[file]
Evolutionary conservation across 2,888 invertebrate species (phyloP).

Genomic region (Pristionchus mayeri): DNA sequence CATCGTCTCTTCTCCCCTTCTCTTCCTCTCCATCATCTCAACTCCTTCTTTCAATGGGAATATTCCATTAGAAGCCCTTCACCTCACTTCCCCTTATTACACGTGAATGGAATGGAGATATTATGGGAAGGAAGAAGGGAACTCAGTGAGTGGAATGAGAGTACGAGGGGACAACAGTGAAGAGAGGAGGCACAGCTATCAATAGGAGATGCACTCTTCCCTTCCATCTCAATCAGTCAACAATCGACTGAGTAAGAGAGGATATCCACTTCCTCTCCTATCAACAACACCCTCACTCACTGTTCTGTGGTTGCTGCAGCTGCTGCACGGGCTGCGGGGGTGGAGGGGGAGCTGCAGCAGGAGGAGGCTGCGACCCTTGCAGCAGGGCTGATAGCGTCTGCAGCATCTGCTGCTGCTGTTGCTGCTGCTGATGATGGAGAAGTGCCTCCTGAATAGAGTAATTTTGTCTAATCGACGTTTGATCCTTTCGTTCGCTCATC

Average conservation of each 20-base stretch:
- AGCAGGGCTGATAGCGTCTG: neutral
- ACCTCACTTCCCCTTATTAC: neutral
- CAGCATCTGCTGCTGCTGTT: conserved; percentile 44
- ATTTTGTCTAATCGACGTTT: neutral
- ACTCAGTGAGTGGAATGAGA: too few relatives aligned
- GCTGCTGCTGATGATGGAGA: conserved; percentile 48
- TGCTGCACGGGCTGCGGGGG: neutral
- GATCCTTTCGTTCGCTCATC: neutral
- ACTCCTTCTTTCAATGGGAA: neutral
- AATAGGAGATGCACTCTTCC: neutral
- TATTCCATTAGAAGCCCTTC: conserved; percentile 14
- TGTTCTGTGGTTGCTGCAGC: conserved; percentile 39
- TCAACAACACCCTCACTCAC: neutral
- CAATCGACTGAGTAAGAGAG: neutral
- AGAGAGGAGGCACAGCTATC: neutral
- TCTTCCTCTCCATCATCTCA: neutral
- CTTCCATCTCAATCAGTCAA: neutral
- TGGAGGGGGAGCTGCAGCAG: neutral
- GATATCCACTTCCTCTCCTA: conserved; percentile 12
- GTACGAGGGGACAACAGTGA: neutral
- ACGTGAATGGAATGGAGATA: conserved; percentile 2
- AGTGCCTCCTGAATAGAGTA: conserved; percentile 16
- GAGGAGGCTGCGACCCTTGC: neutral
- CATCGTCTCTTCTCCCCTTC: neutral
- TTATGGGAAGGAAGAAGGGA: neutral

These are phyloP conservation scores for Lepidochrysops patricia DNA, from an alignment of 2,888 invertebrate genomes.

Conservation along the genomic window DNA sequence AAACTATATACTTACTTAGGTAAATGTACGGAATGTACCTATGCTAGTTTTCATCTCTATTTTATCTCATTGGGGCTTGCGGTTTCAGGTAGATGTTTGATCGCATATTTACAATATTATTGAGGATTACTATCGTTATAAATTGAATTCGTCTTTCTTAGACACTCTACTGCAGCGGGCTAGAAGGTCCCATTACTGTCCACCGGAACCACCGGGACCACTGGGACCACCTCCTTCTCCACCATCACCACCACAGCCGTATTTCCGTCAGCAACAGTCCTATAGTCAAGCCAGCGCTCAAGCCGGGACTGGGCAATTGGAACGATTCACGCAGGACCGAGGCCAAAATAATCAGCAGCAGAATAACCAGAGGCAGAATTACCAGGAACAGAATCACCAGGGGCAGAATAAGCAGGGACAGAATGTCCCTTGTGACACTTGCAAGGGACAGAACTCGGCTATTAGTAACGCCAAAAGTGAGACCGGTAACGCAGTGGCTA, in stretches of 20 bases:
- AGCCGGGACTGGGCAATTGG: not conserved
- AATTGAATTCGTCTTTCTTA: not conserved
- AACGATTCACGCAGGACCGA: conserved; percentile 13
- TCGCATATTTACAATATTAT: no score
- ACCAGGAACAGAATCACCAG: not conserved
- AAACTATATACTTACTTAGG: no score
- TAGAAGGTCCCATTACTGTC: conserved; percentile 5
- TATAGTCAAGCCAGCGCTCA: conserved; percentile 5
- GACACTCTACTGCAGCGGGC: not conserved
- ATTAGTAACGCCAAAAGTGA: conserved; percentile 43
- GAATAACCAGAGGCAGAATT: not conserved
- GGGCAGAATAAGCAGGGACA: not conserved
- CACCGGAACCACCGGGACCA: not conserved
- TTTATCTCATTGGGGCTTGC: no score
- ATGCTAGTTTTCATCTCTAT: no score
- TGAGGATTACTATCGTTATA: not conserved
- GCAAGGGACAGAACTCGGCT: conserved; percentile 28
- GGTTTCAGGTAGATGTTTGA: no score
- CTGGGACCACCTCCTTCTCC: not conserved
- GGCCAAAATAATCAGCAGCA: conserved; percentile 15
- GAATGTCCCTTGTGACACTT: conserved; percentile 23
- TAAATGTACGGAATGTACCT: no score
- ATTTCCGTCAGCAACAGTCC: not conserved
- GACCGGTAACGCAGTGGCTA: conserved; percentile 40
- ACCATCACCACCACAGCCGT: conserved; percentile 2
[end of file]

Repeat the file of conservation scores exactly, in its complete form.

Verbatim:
Evolutionary conservation across 2,888 invertebrate species (phyloP).

Genomic region (Pristionchus mayeri): DNA sequence CATCGTCTCTTCTCCCCTTCTCTTCCTCTCCATCATCTCAACTCCTTCTTTCAATGGGAATATTCCATTAGAAGCCCTTCACCTCACTTCCCCTTATTACACGTGAATGGAATGGAGATATTATGGGAAGGAAGAAGGGAACTCAGTGAGTGGAATGAGAGTACGAGGGGACAACAGTGAAGAGAGGAGGCACAGCTATCAATAGGAGATGCACTCTTCCCTTCCATCTCAATCAGTCAACAATCGACTGAGTAAGAGAGGATATCCACTTCCTCTCCTATCAACAACACCCTCACTCACTGTTCTGTGGTTGCTGCAGCTGCTGCACGGGCTGCGGGGGTGGAGGGGGAGCTGCAGCAGGAGGAGGCTGCGACCCTTGCAGCAGGGCTGATAGCGTCTGCAGCATCTGCTGCTGCTGTTGCTGCTGCTGATGATGGAGAAGTGCCTCCTGAATAGAGTAATTTTGTCTAATCGACGTTTGATCCTTTCGTTCGCTCATC

Average conservation of each 20-base stretch:
- AGCAGGGCTGATAGCGTCTG: neutral
- ACCTCACTTCCCCTTATTAC: neutral
- CAGCATCTGCTGCTGCTGTT: conserved; percentile 44
- ATTTTGTCTAATCGACGTTT: neutral
- ACTCAGTGAGTGGAATGAGA: too few relatives aligned
- GCTGCTGCTGATGATGGAGA: conserved; percentile 48
- TGCTGCACGGGCTGCGGGGG: neutral
- GATCCTTTCGTTCGCTCATC: neutral
- ACTCCTTCTTTCAATGGGAA: neutral
- AATAGGAGATGCACTCTTCC: neutral
- TATTCCATTAGAAGCCCTTC: conserved; percentile 14
- TGTTCTGTGGTTGCTGCAGC: conserved; percentile 39
- TCAACAACACCCTCACTCAC: neutral
- CAATCGACTGAGTAAGAGAG: neutral
- AGAGAGGAGGCACAGCTATC: neutral
- TCTTCCTCTCCATCATCTCA: neutral
- CTTCCATCTCAATCAGTCAA: neutral
- TGGAGGGGGAGCTGCAGCAG: neutral
- GATATCCACTTCCTCTCCTA: conserved; percentile 12
- GTACGAGGGGACAACAGTGA: neutral
- ACGTGAATGGAATGGAGATA: conserved; percentile 2
- AGTGCCTCCTGAATAGAGTA: conserved; percentile 16
- GAGGAGGCTGCGACCCTTGC: neutral
- CATCGTCTCTTCTCCCCTTC: neutral
- TTATGGGAAGGAAGAAGGGA: neutral

These are phyloP conservation scores for Lepidochrysops patricia DNA, from an alignment of 2,888 invertebrate genomes.

Conservation along the genomic window DNA sequence AAACTATATACTTACTTAGGTAAATGTACGGAATGTACCTATGCTAGTTTTCATCTCTATTTTATCTCATTGGGGCTTGCGGTTTCAGGTAGATGTTTGATCGCATATTTACAATATTATTGAGGATTACTATCGTTATAAATTGAATTCGTCTTTCTTAGACACTCTACTGCAGCGGGCTAGAAGGTCCCATTACTGTCCACCGGAACCACCGGGACCACTGGGACCACCTCCTTCTCCACCATCACCACCACAGCCGTATTTCCGTCAGCAACAGTCCTATAGTCAAGCCAGCGCTCAAGCCGGGACTGGGCAATTGGAACGATTCACGCAGGACCGAGGCCAAAATAATCAGCAGCAGAATAACCAGAGGCAGAATTACCAGGAACAGAATCACCAGGGGCAGAATAAGCAGGGACAGAATGTCCCTTGTGACACTTGCAAGGGACAGAACTCGGCTATTAGTAACGCCAAAAGTGAGACCGGTAACGCAGTGGCTA, in stretches of 20 bases:
- AGCCGGGACTGGGCAATTGG: not conserved
- AATTGAATTCGTCTTTCTTA: not conserved
- AACGATTCACGCAGGACCGA: conserved; percentile 13
- TCGCATATTTACAATATTAT: no score
- ACCAGGAACAGAATCACCAG: not conserved
- AAACTATATACTTACTTAGG: no score
- TAGAAGGTCCCATTACTGTC: conserved; percentile 5
- TATAGTCAAGCCAGCGCTCA: conserved; percentile 5
- GACACTCTACTGCAGCGGGC: not conserved
- ATTAGTAACGCCAAAAGTGA: conserved; percentile 43
- GAATAACCAGAGGCAGAATT: not conserved
- GGGCAGAATAAGCAGGGACA: not conserved
- CACCGGAACCACCGGGACCA: not conserved
- TTTATCTCATTGGGGCTTGC: no score
- ATGCTAGTTTTCATCTCTAT: no score
- TGAGGATTACTATCGTTATA: not conserved
- GCAAGGGACAGAACTCGGCT: conserved; percentile 28
- GGTTTCAGGTAGATGTTTGA: no score
- CTGGGACCACCTCCTTCTCC: not conserved
- GGCCAAAATAATCAGCAGCA: conserved; percentile 15
- GAATGTCCCTTGTGACACTT: conserved; percentile 23
- TAAATGTACGGAATGTACCT: no score
- ATTTCCGTCAGCAACAGTCC: not conserved
- GACCGGTAACGCAGTGGCTA: conserved; percentile 40
- ACCATCACCACCACAGCCGT: conserved; percentile 2